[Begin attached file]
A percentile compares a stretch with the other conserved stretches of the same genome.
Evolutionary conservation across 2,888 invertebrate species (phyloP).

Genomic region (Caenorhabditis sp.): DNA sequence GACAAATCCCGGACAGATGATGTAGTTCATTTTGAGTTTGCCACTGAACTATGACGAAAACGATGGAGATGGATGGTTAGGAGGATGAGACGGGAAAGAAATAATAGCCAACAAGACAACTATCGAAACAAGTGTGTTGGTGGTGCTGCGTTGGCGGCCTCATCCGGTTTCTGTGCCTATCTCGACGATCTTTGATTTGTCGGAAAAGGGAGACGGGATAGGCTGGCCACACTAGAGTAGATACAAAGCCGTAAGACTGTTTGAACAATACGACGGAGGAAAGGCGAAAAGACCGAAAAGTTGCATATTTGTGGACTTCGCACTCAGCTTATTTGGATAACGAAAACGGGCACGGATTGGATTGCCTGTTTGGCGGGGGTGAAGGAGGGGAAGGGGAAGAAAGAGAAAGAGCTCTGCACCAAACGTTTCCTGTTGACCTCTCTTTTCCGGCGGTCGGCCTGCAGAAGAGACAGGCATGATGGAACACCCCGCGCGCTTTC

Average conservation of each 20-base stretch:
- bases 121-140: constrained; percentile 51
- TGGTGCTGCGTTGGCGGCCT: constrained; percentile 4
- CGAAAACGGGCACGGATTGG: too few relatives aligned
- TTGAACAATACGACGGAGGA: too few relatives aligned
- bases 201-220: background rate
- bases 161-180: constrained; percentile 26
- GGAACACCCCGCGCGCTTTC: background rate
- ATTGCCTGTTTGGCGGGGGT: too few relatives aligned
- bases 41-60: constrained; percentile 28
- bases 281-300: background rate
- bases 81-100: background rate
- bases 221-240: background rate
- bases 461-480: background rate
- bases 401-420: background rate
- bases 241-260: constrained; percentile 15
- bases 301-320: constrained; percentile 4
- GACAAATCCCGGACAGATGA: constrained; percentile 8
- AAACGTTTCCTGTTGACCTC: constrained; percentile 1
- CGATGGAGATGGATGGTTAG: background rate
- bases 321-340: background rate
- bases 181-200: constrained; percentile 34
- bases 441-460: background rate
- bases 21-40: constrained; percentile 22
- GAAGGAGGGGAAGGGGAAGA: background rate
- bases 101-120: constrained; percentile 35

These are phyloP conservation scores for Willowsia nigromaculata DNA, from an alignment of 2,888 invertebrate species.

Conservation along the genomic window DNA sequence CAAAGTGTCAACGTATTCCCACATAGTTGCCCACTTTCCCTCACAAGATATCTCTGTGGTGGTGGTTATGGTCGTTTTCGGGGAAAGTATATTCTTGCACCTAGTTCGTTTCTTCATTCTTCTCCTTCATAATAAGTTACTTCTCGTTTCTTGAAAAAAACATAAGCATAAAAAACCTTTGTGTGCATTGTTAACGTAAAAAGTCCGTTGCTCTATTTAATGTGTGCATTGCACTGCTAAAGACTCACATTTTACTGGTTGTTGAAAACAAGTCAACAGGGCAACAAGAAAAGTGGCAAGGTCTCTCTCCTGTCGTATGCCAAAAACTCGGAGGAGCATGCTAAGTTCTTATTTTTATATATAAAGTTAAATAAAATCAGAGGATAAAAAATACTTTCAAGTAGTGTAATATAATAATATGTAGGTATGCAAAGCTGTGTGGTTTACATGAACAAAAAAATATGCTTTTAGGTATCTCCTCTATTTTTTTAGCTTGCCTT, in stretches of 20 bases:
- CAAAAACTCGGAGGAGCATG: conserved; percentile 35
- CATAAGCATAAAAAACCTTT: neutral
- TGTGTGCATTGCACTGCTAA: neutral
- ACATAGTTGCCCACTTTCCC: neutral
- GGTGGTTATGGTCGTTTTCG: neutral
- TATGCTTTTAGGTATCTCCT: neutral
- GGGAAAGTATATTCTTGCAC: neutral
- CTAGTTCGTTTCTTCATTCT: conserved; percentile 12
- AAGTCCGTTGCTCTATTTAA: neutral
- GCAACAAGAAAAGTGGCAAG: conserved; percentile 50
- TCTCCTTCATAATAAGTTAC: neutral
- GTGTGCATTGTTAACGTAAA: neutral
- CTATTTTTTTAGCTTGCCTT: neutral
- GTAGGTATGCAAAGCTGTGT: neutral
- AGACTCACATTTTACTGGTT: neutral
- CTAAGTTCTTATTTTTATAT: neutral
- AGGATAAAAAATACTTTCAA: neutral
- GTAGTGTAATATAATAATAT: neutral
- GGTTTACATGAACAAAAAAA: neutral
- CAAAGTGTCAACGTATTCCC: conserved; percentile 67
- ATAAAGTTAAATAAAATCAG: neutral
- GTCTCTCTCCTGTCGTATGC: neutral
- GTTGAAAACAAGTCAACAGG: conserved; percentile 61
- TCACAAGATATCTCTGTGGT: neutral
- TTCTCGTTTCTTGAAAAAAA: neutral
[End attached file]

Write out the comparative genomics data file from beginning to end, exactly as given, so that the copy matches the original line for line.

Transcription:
A percentile compares a stretch with the other conserved stretches of the same genome.
Evolutionary conservation across 2,888 invertebrate species (phyloP).

Genomic region (Caenorhabditis sp.): DNA sequence GACAAATCCCGGACAGATGATGTAGTTCATTTTGAGTTTGCCACTGAACTATGACGAAAACGATGGAGATGGATGGTTAGGAGGATGAGACGGGAAAGAAATAATAGCCAACAAGACAACTATCGAAACAAGTGTGTTGGTGGTGCTGCGTTGGCGGCCTCATCCGGTTTCTGTGCCTATCTCGACGATCTTTGATTTGTCGGAAAAGGGAGACGGGATAGGCTGGCCACACTAGAGTAGATACAAAGCCGTAAGACTGTTTGAACAATACGACGGAGGAAAGGCGAAAAGACCGAAAAGTTGCATATTTGTGGACTTCGCACTCAGCTTATTTGGATAACGAAAACGGGCACGGATTGGATTGCCTGTTTGGCGGGGGTGAAGGAGGGGAAGGGGAAGAAAGAGAAAGAGCTCTGCACCAAACGTTTCCTGTTGACCTCTCTTTTCCGGCGGTCGGCCTGCAGAAGAGACAGGCATGATGGAACACCCCGCGCGCTTTC

Average conservation of each 20-base stretch:
- bases 121-140: constrained; percentile 51
- TGGTGCTGCGTTGGCGGCCT: constrained; percentile 4
- CGAAAACGGGCACGGATTGG: too few relatives aligned
- TTGAACAATACGACGGAGGA: too few relatives aligned
- bases 201-220: background rate
- bases 161-180: constrained; percentile 26
- GGAACACCCCGCGCGCTTTC: background rate
- ATTGCCTGTTTGGCGGGGGT: too few relatives aligned
- bases 41-60: constrained; percentile 28
- bases 281-300: background rate
- bases 81-100: background rate
- bases 221-240: background rate
- bases 461-480: background rate
- bases 401-420: background rate
- bases 241-260: constrained; percentile 15
- bases 301-320: constrained; percentile 4
- GACAAATCCCGGACAGATGA: constrained; percentile 8
- AAACGTTTCCTGTTGACCTC: constrained; percentile 1
- CGATGGAGATGGATGGTTAG: background rate
- bases 321-340: background rate
- bases 181-200: constrained; percentile 34
- bases 441-460: background rate
- bases 21-40: constrained; percentile 22
- GAAGGAGGGGAAGGGGAAGA: background rate
- bases 101-120: constrained; percentile 35

These are phyloP conservation scores for Willowsia nigromaculata DNA, from an alignment of 2,888 invertebrate species.

Conservation along the genomic window DNA sequence CAAAGTGTCAACGTATTCCCACATAGTTGCCCACTTTCCCTCACAAGATATCTCTGTGGTGGTGGTTATGGTCGTTTTCGGGGAAAGTATATTCTTGCACCTAGTTCGTTTCTTCATTCTTCTCCTTCATAATAAGTTACTTCTCGTTTCTTGAAAAAAACATAAGCATAAAAAACCTTTGTGTGCATTGTTAACGTAAAAAGTCCGTTGCTCTATTTAATGTGTGCATTGCACTGCTAAAGACTCACATTTTACTGGTTGTTGAAAACAAGTCAACAGGGCAACAAGAAAAGTGGCAAGGTCTCTCTCCTGTCGTATGCCAAAAACTCGGAGGAGCATGCTAAGTTCTTATTTTTATATATAAAGTTAAATAAAATCAGAGGATAAAAAATACTTTCAAGTAGTGTAATATAATAATATGTAGGTATGCAAAGCTGTGTGGTTTACATGAACAAAAAAATATGCTTTTAGGTATCTCCTCTATTTTTTTAGCTTGCCTT, in stretches of 20 bases:
- CAAAAACTCGGAGGAGCATG: conserved; percentile 35
- CATAAGCATAAAAAACCTTT: neutral
- TGTGTGCATTGCACTGCTAA: neutral
- ACATAGTTGCCCACTTTCCC: neutral
- GGTGGTTATGGTCGTTTTCG: neutral
- TATGCTTTTAGGTATCTCCT: neutral
- GGGAAAGTATATTCTTGCAC: neutral
- CTAGTTCGTTTCTTCATTCT: conserved; percentile 12
- AAGTCCGTTGCTCTATTTAA: neutral
- GCAACAAGAAAAGTGGCAAG: conserved; percentile 50
- TCTCCTTCATAATAAGTTAC: neutral
- GTGTGCATTGTTAACGTAAA: neutral
- CTATTTTTTTAGCTTGCCTT: neutral
- GTAGGTATGCAAAGCTGTGT: neutral
- AGACTCACATTTTACTGGTT: neutral
- CTAAGTTCTTATTTTTATAT: neutral
- AGGATAAAAAATACTTTCAA: neutral
- GTAGTGTAATATAATAATAT: neutral
- GGTTTACATGAACAAAAAAA: neutral
- CAAAGTGTCAACGTATTCCC: conserved; percentile 67
- ATAAAGTTAAATAAAATCAG: neutral
- GTCTCTCTCCTGTCGTATGC: neutral
- GTTGAAAACAAGTCAACAGG: conserved; percentile 61
- TCACAAGATATCTCTGTGGT: neutral
- TTCTCGTTTCTTGAAAAAAA: neutral